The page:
Right-leaning outlet the Daily Mail posted an article on June 25 about a barista earning $21,000 in tips after a viral video showed he refused to serve someone not wearing a mask. This and the American AF posts are the only two posts in the top 10 list that don’t explicitly oppose face coverings.
Diamond and Silk (over 84,000 interactions)
On June 26, right-wing social media personalities Diamond and Silk spread misinformation about the use of masks, claiming that people should be concerned only with wearing a mask to protect themselves and not be worried if others aren’t wearing them. In fact, public health experts say that masks are more effective at preventing an infected person from spreading the virus to others.
ForAmerica (over 77,000 interactions)
On June 28, conservative social media nonprofit For America linked to a Washington Times report on a Nancy Pelosi comment about a national mask-wearing mandate. “Nancy Pelosi wants to mask all Americans,” the post said.
Ted Nugent (over 67,000 interactions)
Musician and pro-Trump conservative activist Ted Nugent posted a meme on June 11 that ridiculed people for wearing masks.
Tomi Lahren (over 57,000 interactions)
In a June 10 video, Fox Nation host Tomi Lahren delivered an angry monologue about businesses owners being “punished” by cautious reopening measures while “protesters, looters and rioters get a pass.” Lahren also mocked leaders for encouraging people to socially distance and wear masks during reopening. She ended the screed with: “Welcome to 2020, where you can’t enter the grocery store without a mask, but if you’ve got a brick you’re A-OK.”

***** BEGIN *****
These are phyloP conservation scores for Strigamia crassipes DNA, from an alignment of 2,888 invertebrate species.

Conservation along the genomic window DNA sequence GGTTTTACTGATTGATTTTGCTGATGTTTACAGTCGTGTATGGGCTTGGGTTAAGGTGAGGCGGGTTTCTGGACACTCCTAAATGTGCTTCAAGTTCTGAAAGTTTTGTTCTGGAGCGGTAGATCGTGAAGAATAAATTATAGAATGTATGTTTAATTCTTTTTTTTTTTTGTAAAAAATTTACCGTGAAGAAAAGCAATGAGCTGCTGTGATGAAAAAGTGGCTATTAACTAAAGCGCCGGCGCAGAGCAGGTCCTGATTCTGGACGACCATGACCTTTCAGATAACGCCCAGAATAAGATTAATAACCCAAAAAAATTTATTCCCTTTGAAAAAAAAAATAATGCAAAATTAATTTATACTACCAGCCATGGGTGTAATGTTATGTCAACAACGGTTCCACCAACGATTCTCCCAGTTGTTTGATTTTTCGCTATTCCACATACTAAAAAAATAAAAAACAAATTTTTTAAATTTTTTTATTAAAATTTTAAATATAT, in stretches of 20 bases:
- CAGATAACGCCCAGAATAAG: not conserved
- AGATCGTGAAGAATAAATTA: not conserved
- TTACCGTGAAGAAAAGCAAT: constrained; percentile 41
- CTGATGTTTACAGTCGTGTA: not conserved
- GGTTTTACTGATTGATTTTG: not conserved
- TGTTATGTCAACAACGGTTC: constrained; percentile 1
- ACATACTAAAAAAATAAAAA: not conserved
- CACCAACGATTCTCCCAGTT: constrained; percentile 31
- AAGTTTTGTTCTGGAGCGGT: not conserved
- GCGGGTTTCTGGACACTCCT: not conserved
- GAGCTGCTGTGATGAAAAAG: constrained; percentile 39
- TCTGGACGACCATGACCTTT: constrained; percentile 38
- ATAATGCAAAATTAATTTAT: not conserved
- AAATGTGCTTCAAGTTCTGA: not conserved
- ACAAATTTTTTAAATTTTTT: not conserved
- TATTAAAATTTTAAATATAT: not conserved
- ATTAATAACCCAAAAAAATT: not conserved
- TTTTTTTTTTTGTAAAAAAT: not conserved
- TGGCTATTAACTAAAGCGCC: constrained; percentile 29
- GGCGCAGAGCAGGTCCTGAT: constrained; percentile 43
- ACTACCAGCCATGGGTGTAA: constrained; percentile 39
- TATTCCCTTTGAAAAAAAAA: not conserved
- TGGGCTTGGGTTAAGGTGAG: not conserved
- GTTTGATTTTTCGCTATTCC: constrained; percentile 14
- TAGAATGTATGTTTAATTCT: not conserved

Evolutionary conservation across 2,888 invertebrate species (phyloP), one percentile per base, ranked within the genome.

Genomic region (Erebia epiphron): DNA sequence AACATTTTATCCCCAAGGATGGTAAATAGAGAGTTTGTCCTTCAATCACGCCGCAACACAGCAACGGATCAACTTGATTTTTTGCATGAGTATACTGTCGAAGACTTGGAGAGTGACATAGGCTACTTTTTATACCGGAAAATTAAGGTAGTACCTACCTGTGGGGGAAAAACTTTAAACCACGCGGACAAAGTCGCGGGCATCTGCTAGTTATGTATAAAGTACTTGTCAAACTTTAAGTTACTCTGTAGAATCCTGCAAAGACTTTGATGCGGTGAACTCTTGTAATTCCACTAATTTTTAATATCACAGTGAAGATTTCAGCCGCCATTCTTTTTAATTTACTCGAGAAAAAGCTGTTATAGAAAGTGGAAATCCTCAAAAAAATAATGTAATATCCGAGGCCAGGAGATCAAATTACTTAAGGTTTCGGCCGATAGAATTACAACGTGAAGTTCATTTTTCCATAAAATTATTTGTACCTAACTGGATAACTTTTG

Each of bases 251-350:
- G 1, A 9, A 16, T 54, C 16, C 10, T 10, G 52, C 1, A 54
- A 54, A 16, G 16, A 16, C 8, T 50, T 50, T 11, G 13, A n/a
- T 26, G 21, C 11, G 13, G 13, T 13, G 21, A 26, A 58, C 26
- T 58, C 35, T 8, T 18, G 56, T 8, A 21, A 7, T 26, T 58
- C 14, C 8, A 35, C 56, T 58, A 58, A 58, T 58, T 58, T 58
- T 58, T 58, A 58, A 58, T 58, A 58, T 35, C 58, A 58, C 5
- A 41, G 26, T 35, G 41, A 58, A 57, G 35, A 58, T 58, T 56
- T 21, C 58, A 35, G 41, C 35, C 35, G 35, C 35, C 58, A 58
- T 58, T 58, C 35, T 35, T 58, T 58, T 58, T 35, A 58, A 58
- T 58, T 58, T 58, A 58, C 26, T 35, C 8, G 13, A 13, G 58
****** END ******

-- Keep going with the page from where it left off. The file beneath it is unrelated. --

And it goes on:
Media Matters compiled a list of 1,223 Facebook pages that pertain to news and media outlets, media figures, politicians, political parties, and issue-focused advocacy groups. Each page in this study also had over 500,000 page likes, had primarily English-language content, and posted content related to U.S. political news.
Pages were independently coded by two researchers and reconciled by a third researcher for two factors: (1) content related to political news and (2) ideological alignment (left-leaning, right-leaning, nonaligned, or “other”). Each page was individually reviewed, and only pages that regularly focused on news about American politics were included in the study. The ideological alignment of a page was determined by a page’s name, information in the “About” section, the page owner, and posts. Pages that expressed opposition to President Donald Trump or focused on issues primarily aimed at liberals (e.g., protecting abortion rights, calling for action against gun violence, etc.) were coded as left-leaning. Pages that expressed support for Trump or focused on issues primarily aimed at conservatives (e.g., restricting abortion rights, downplaying gun violence, etc.) were coded as right-leaning. All pages for right-wing and left-wing media outlets were automatically coded as right-leaning or left-leaning, respectively. Pages that did not have an ideological leaning in their content were coded as nonaligned. If there was doubt about whether to code a page as nonaligned or left-leaning, the page was coded as left-leaning. Pages were coded as “other” if they did not fit in any of the above categories or if they contained a mix of left-leaning and right-leaning content. These pages were excluded from the final dataset. The resulting list of pages were 384 right-leaning pages, 377 nonaligned pages, 435 left-leaning pages, and 27 “other.”
Media Matters compiled and reviewed data, including total interactions (reactions, comments, and shares), on Facebook posts about masks that were shared by Media Matters’ list of 384 right-leaning Facebook pages between 12:45 p.m. EDT on May 30 and 12:45 p.m. EDT on June 30. We defined posts that mentioned masks as any post that had any of the following keywords in the post’s message or in an included link, article headline, or article description: mask, masks, “face mask,” or “face masks.” The resulting data set included 2,009 posts from 235 right-leaning pages.